Portfoliobox - Create the site that your best images deserve by visiting Portfoliobox. And get a 20 percent discount by using our landing page!

The Nimbleosity Report

Do you want to keep up with the best content from The Digital Story and The Nimble Photographer? Sign up for The Nimbleosity Report, and receive highlights twice-a-month in a single page newsletter. Be a part of our community!

Want to Comment on this Post?

You can share your thoughts at the TDS Facebook page, where I'll post this story for discussion.

An Analog Afternoon at Yankee Stadium

For $15 you can get a Pinstripe Pass at Yankee Stadium that gets you one beer and general admission access - perfect for a nimble photographer with a Nikon FG 35mm camera and a roll of Fujicolor 200 film.

Standing Room Only "Standing Room Only" - Nikon FG with Series E 50mm f/1.8 "pancake" and Fujicolor 200 film. Program mode. Photo by Derrick Story.

So we took the train to the Bronx with passes in hand and explored the new stadium (well, new to me) as the Yankees took on the Blue Jays. A little rain blew in that afternoon, but it didn't dampen the spirits of the crowd who watched the hometown favorites pound out 10 runs against the visitors from north of the border.

1435_09-TFP148-Nikon FG-NYC.jpg "Minolta Fan with Girlfriend" - Nikon FG with Series E 50mm f/1.8 "pancake" and Fujicolor 200 film. Program mode. Photo by Derrick Story.

During one of the inning breaks, I noticed another analog photographer with a Minolta hanging around his neck. "Good looking camera," I said to him. He smiled and replied, "Wouldn't mind having your Nikon, though."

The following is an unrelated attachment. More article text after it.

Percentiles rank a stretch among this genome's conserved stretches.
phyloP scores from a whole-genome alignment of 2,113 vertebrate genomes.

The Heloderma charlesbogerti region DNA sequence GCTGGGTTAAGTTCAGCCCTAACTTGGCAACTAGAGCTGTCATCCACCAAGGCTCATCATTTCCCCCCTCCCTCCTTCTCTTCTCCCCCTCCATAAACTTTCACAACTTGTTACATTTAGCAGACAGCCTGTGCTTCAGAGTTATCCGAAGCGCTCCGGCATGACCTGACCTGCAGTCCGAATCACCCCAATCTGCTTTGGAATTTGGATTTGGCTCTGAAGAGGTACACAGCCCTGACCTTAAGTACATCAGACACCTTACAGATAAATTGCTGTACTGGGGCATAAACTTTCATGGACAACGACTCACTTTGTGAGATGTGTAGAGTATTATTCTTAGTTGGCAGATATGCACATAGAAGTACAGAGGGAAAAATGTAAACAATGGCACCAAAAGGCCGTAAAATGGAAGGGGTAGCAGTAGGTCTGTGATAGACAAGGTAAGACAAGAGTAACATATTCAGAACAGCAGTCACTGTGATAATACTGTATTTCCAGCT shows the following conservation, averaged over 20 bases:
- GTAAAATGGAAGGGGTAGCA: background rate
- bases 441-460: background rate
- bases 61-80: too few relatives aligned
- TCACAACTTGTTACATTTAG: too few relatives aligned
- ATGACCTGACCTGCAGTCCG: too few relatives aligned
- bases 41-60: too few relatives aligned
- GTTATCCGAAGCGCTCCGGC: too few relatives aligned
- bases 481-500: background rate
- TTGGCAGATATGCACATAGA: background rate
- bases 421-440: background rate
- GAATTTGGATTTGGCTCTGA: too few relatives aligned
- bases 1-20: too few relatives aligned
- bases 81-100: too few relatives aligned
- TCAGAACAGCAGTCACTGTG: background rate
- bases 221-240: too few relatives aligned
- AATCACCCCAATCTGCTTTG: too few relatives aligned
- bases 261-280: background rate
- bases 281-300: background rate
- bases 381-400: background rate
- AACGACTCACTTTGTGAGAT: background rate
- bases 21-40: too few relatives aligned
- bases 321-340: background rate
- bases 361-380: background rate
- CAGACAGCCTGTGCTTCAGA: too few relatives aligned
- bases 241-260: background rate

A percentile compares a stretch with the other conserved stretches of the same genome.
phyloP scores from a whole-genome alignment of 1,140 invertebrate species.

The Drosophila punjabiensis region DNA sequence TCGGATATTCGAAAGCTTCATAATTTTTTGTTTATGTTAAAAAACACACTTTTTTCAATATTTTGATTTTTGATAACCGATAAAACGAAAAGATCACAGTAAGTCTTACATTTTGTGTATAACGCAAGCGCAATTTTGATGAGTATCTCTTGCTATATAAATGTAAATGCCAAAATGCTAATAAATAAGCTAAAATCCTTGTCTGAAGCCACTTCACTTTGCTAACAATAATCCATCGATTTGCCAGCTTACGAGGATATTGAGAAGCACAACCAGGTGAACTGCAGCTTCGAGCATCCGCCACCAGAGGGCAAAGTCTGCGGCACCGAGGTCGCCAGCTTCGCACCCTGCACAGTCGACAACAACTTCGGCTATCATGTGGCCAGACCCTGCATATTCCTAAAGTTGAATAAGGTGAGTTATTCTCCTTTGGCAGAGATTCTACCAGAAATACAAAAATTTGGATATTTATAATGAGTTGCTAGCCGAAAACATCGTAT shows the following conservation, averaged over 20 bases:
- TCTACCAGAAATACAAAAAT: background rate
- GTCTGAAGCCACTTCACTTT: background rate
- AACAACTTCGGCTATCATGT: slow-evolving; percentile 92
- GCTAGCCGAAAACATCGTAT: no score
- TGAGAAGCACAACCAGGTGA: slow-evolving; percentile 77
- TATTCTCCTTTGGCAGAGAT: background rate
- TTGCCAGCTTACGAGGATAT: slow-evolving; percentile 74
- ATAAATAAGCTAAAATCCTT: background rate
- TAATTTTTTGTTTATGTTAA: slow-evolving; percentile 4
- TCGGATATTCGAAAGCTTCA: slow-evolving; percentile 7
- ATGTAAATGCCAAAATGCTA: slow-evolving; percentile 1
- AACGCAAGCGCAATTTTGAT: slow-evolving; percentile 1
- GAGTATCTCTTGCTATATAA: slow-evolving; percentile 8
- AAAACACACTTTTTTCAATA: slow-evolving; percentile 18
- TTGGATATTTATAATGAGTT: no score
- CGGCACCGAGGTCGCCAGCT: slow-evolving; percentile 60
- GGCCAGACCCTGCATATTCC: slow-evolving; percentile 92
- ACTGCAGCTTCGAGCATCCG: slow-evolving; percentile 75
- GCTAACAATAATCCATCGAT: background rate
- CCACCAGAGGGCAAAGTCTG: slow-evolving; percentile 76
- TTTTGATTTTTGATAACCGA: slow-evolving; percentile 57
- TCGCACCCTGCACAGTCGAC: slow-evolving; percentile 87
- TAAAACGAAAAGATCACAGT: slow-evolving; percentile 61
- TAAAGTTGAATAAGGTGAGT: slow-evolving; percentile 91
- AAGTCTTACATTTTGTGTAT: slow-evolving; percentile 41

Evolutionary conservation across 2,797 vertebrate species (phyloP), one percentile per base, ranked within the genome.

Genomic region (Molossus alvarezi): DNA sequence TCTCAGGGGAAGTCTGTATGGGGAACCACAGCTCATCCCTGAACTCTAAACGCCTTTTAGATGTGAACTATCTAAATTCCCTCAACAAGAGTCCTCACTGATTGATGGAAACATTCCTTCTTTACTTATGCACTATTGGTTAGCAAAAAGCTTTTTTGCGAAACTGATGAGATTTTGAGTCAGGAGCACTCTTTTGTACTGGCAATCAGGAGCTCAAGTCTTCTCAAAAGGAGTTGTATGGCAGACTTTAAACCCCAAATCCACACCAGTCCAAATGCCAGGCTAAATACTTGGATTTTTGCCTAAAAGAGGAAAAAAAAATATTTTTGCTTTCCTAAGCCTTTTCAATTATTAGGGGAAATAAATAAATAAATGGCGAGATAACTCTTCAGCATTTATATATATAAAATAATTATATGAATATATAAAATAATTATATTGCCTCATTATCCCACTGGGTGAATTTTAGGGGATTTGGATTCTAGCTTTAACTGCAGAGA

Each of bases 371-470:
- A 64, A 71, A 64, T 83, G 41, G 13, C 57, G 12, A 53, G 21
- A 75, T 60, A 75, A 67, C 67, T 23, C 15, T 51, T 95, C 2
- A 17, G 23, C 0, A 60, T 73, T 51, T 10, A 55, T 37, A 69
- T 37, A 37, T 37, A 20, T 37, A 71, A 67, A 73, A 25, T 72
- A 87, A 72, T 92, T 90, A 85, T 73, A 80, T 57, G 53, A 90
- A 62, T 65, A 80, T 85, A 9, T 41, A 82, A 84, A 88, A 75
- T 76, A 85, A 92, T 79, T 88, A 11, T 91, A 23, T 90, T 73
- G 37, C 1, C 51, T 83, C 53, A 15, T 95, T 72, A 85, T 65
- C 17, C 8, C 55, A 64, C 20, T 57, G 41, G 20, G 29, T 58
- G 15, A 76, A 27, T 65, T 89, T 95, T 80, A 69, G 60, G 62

"I love it," I replied. Then I looked at his girlfriend and said, "See, you thought he was crazy with that old camera. He's just cool." She smiled, and I asked if I could take their picture. "Of course!" They look great.

Then it was time to roam. I had my eye on this cotton candy vendor who was working the covered walkway. "Can I take your picture?" I asked. He looked at me, then at my throwback film camera, and replied, "Ah..., why not."

1435_13-TFP148-Nikon FG-NYC.jpg "Cotton Candy Vendor" - Nikon FG with Series E 50mm f/1.8 "pancake" and Fujicolor 200 film. Program mode. Photo by Derrick Story.

I worked my way back to the outfield. Many fans were gathered around the beer stand. You have to show your ID regardless of age. That's funny to a guy like me who's been around the block quite a few times. So I showed my license and received my complementary Bud Light. while I was waiting, I photographed these guys having a good laugh.

Having a Beer with the Guys "Having a Beer with the Guys" - Nikon FG with Series E 50mm f/1.8 "pancake" and Fujicolor 200 film. Program mode. Photo by Derrick Story.

The rain picked up again, so I headed for cover. There was this wonderful vendor area that served food and drinks and was perfect for hanging out. There were TVs everywhere, big pictures of Yankee greats, and bars and tables to lean on. People were definitely having a good time.

1435_12-TFP148-Nikon FG-NYC.jpg "Hanging Out with Yankee Greats" - Nikon FG with Series E 50mm f/1.8 "pancake" and Fujicolor 200 film. Program mode. Photo by Derrick Story.

At this point, the Yankees were leading 10-2. We decided to catch the train back to Midtown for our next adventure. On the way out, my boy grabbed my arm and said, "Let's go this way." He led me this magnificent hall where I spotted a boy playing with his dad. It was the perfect last shot of the afternoon.

A Boy and His Dad